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Christian Petersen Family: Richmond, Utah, USA

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CHRISTIAN PETERSEN: A Profile of Determination and Courage.

By Larry D. Christiansen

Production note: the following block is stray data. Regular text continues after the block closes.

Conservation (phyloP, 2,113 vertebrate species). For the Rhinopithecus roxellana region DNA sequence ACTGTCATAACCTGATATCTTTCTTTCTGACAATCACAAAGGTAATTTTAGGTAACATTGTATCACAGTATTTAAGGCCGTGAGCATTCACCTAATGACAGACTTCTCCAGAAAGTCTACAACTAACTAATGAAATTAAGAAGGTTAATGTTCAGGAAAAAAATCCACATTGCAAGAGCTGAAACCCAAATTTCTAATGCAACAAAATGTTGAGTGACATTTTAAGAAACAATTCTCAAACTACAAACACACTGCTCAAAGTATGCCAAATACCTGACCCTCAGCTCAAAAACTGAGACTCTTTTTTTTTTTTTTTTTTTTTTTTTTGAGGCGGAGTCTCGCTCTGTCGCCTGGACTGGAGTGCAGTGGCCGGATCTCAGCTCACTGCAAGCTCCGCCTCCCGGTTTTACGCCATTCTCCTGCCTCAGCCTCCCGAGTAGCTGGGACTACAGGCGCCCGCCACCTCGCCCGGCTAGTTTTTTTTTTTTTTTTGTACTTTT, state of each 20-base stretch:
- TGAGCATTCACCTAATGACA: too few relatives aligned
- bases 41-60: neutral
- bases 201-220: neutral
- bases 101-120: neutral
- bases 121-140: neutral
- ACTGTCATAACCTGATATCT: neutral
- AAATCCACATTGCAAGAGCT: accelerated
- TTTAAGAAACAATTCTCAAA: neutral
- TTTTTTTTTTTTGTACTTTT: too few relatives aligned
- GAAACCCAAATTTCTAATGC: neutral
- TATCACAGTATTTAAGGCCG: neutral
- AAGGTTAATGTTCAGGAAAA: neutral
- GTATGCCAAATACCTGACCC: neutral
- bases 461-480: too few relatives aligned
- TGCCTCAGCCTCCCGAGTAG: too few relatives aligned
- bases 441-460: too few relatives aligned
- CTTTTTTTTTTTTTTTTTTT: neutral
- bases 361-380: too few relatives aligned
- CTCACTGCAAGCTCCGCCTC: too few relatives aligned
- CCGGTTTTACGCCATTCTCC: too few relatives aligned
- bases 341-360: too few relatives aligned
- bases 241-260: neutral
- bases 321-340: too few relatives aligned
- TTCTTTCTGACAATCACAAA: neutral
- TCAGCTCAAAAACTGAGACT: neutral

The focus of this article will be upon Christian Petersen, an 1870 immigrant from Denmark, who settled at Richmond, Utah. Because names and their variations will play a recurring role, a brief preface alert on Danish names in this period may be in order. Usually Danes were identified by their given first name and by their father's first name—hence Christian the son of Peer was called Christian Pedersen (the son of Peer while a daughter would have her first name and be called Pedersdatter or Pedersdotter in a patronymic (named after their father) system that continued until 1904 when Denmark made family names compulsory by law. Today almost all Danish names that end with "sen" were originally patronymics. The patronymic naming complicates the tracing of Danish families that requires extra diligence to truly trace a family name. The earliest years of Christian will come from short family stories supplemented by information from a known younger brother, Peter Petersen, who also migrated to Utah largely due to the urging of his older brother. The family stories and genealogy passed down by Christian’s family have his parents as, father Peder Larsen (born in 1801) and mother Karen Pedersen (born 1800) with both parents born in Denmark on the island of Zealand. The information from the younger brother, Peter, cites the same parents with the same spelling, accepted as confirmation. A caution is here suggested as there exist two different family group records that give Christian Pedersen or Petersen’s data of his birth, death and locations correctly, but are highly questionable on other items which will be briefly noted. One has Christian having two siblings, a sister born thirteen years later, and a brother Lars Peter born nineteen years later who couldn’t be the Peter mentioned above. The second genealogy has the mother’s name as Anne Pedersen, with locations by both parents on Zealand Island but different and questionable for the locations except for the births of Christian and Peter. More troubling, the family had twelve children born from 1824 through 1849, with two brothers named Christian, born within thirteen months of each other with both immigrating to Utah, one dying in Huntsville, Utah, in 1910 and other at Richmond, Utah, in 1916. The information on Peder (Peter) was brief but correct on his birth and death dates and locations. There are other problems such as a brother and a sister born in 1836 within two months of each other. This genealogical group sheet has apparently combined at least two Pedersen (Petersen) family members together. This genealogy is highly suspect and will not be used further in this paper. It is highly likely that Christian and Peter had other siblings but only much serious research can affirm this.